IDEAS home Printed from
MyIDEAS: Log in (now much improved!) to save this article

The Religion and State-Minorities dataset

Listed author(s):
  • Yasemin Akbaba


    (Department of Political Science, Gettysburg College)

  • Jonathan Fox

    (Department of Political Studies, Bar Ilan University)

Registered author(s):

    This article presents the Religion and State-Minorities (RASM) dataset addressing its design, collection, and utility. RASM codes religious discrimination by governments against all 566 minorities in 175 countries which make a minimum population cutoff. It includes 24 specific types of religious discrimination coded yearly from 1990 to 2002. Religious discrimination measures the absence of the human right of religious freedom which includes limits on religious practices such as worship as well as limits on religious institutions such as churches and mosques which are not placed on the majority group. Thus the dataset focuses on the restriction of religious group rights. Most similar datasets, including those that focus on human rights in general, include a single discrimination score for a country. RASM is the first to contain an accounting of religious discrimination against all relevant religious minorities on an individual basis while avoiding some methodological problems of previous similar data collections. In order to demonstrate the utility of the dataset, we examine the relationship between religious identity and religious discrimination. We find that both majority and minority identities matter in predicting the treatment of religious minorities. This demonstration that codings for individual minorities add to our understanding of the correlates of religious discrimination is illustrative of the potential uses of this dataset. It also indicates that this type of data can be useful in other types of studies where dyads based on religious identity are relevant, such as studies of ethnic conflict and civil war.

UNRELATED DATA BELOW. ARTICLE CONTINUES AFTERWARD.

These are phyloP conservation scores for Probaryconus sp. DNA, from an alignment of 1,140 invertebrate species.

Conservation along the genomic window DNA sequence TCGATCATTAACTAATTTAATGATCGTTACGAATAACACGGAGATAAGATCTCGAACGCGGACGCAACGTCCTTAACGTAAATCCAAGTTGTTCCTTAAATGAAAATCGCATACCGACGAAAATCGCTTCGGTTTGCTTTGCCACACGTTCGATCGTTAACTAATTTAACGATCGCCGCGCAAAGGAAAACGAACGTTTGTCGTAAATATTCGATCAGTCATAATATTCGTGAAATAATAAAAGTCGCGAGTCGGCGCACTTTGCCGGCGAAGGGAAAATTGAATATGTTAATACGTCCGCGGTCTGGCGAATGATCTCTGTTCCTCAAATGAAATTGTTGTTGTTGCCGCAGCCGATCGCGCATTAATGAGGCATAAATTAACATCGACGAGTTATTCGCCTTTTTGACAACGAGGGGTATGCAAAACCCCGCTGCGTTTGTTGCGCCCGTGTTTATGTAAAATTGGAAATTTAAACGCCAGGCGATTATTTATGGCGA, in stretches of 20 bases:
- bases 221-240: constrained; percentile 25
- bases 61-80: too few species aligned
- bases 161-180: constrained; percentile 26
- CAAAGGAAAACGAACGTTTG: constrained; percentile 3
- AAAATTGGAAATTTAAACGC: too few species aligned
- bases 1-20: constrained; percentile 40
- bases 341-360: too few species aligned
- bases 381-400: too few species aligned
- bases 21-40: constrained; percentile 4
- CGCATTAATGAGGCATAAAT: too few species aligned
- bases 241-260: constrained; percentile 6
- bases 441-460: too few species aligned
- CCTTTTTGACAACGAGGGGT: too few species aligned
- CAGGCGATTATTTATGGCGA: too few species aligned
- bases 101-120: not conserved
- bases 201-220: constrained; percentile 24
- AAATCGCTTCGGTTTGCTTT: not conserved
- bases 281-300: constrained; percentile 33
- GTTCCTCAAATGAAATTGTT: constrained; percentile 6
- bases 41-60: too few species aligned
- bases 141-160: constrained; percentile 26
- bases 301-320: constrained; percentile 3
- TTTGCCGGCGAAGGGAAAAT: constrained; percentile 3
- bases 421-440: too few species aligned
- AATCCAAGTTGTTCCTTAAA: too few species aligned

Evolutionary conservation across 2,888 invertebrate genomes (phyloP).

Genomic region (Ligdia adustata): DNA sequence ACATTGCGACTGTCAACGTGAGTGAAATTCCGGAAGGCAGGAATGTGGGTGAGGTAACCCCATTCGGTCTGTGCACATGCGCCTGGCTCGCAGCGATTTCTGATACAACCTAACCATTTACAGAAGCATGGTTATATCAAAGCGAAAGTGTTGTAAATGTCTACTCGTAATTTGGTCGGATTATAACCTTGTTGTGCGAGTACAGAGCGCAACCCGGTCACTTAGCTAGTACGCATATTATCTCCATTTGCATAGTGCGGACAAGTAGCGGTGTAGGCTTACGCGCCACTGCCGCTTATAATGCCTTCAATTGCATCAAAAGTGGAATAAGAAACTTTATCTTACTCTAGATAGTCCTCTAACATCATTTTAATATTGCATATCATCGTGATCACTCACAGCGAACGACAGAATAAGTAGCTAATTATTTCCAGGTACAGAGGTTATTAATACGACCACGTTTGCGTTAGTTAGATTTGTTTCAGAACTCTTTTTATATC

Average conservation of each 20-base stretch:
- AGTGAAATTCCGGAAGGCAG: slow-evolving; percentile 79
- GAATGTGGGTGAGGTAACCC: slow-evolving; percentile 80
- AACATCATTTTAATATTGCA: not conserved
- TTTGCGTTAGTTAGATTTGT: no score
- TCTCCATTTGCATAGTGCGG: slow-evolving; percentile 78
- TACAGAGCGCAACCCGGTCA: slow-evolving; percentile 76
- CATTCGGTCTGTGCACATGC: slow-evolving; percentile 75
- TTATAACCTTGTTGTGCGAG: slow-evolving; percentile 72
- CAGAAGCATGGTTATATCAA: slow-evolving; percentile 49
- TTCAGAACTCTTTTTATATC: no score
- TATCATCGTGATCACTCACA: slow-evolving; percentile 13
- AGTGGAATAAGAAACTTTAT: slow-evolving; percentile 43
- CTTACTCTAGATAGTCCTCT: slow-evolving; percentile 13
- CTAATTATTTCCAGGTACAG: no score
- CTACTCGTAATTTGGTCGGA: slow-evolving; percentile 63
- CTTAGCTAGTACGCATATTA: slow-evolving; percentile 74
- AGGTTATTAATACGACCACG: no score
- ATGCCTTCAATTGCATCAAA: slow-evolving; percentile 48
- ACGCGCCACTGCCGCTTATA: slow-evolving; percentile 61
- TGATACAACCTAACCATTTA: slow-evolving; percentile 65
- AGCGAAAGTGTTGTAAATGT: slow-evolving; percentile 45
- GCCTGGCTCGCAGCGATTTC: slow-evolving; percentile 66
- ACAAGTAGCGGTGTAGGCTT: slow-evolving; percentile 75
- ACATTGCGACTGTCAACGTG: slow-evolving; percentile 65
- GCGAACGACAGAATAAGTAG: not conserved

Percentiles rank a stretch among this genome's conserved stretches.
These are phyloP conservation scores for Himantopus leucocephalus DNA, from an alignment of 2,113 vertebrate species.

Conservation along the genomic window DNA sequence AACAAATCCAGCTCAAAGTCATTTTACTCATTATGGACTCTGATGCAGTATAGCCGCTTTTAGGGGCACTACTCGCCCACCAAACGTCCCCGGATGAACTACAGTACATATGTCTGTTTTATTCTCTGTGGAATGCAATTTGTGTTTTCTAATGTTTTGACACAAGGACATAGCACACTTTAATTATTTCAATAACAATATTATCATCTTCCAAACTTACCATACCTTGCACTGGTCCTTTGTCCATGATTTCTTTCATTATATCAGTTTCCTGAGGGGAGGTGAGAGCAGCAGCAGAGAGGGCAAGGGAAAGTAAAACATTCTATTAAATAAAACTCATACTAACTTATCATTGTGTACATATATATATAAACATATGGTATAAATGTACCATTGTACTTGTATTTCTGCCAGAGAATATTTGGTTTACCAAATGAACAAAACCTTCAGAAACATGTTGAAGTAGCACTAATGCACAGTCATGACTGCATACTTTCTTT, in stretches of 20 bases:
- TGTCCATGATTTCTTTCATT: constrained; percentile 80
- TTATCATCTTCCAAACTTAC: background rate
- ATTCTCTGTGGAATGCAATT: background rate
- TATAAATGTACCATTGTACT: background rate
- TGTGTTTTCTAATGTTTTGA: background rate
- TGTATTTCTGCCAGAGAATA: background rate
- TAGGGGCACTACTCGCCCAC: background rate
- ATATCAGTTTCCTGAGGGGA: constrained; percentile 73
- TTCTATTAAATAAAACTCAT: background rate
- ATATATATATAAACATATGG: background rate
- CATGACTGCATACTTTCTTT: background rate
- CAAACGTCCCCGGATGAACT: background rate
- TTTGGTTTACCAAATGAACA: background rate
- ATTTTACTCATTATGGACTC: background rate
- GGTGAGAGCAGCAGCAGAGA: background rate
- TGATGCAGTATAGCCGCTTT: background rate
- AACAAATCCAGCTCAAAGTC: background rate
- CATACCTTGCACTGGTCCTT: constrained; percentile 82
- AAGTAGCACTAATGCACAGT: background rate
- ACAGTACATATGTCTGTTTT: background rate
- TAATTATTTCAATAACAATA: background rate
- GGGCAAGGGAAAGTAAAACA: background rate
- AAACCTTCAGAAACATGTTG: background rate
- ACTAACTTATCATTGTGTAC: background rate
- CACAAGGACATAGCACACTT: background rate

If you experience problems downloading a file, check if you have the proper application to view it first. In case of further problems read the IDEAS help page. Note that these files are not on the IDEAS site. Please be patient as the files may be large.

    File URL:
    Download Restriction: no

    Article provided by Peace Research Institute Oslo in its journal Journal of Peace Research.

    Volume (Year): 48 (2011)
    Issue (Month): 6 (November)
    Pages: 807-816

    in new window

    Handle: RePEc:sae:joupea:v:48:y:2011:i:6:p:807-816
    Contact details of provider: Web page:

    No references listed on IDEAS
    You can help add them by filling out this form.

    This item is not listed on Wikipedia, on a reading list or among the top items on IDEAS.

    When requesting a correction, please mention this item's handle: RePEc:sae:joupea:v:48:y:2011:i:6:p:807-816. See general information about how to correct material in RePEc.

    For technical questions regarding this item, or to correct its authors, title, abstract, bibliographic or download information, contact: (SAGE Publications)

    If you have authored this item and are not yet registered with RePEc, we encourage you to do it here. This allows to link your profile to this item. It also allows you to accept potential citations to this item that we are uncertain about.

    If references are entirely missing, you can add them using this form.

    If the full references list an item that is present in RePEc, but the system did not link to it, you can help with this form.

    If you know of missing items citing this one, you can help us creating those links by adding the relevant references in the same way as above, for each refering item. If you are a registered author of this item, you may also want to check the "citations" tab in your profile, as there may be some citations waiting for confirmation.

    Please note that corrections may take a couple of weeks to filter through the various RePEc services.

    This information is provided to you by IDEAS at the Research Division of the Federal Reserve Bank of St. Louis using RePEc data.